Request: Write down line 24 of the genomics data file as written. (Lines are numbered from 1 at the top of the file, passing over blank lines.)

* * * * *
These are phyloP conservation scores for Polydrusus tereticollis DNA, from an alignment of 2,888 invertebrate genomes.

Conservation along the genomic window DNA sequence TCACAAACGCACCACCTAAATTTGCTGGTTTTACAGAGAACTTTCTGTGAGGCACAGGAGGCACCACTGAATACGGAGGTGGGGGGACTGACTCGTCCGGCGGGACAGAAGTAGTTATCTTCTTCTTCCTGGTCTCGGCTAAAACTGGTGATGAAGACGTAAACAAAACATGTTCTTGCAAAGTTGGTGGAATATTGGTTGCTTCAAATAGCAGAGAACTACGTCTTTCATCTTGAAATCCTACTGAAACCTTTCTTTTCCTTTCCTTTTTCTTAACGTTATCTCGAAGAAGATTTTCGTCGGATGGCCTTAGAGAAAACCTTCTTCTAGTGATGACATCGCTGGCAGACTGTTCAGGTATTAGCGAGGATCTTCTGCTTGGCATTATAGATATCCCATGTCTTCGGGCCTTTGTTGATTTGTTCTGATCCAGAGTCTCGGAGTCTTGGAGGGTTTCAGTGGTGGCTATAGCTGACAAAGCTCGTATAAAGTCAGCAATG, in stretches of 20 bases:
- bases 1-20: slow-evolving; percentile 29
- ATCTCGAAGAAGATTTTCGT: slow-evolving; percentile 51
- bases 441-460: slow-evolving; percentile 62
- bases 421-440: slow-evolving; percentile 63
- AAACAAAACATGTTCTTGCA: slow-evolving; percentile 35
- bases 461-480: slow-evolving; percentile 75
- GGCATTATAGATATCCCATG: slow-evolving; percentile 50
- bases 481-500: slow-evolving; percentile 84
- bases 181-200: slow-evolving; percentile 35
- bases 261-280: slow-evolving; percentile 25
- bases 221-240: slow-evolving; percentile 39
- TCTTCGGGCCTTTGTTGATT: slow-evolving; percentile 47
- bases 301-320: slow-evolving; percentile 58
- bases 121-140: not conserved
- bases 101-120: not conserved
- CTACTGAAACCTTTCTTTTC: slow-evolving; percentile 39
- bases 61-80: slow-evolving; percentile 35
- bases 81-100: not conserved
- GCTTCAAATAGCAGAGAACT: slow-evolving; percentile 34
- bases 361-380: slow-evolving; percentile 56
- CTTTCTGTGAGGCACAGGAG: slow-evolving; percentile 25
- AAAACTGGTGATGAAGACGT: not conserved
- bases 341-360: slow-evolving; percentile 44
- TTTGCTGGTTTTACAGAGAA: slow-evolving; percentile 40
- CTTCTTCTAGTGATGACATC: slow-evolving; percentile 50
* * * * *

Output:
- AAAACTGGTGATGAAGACGT: not conserved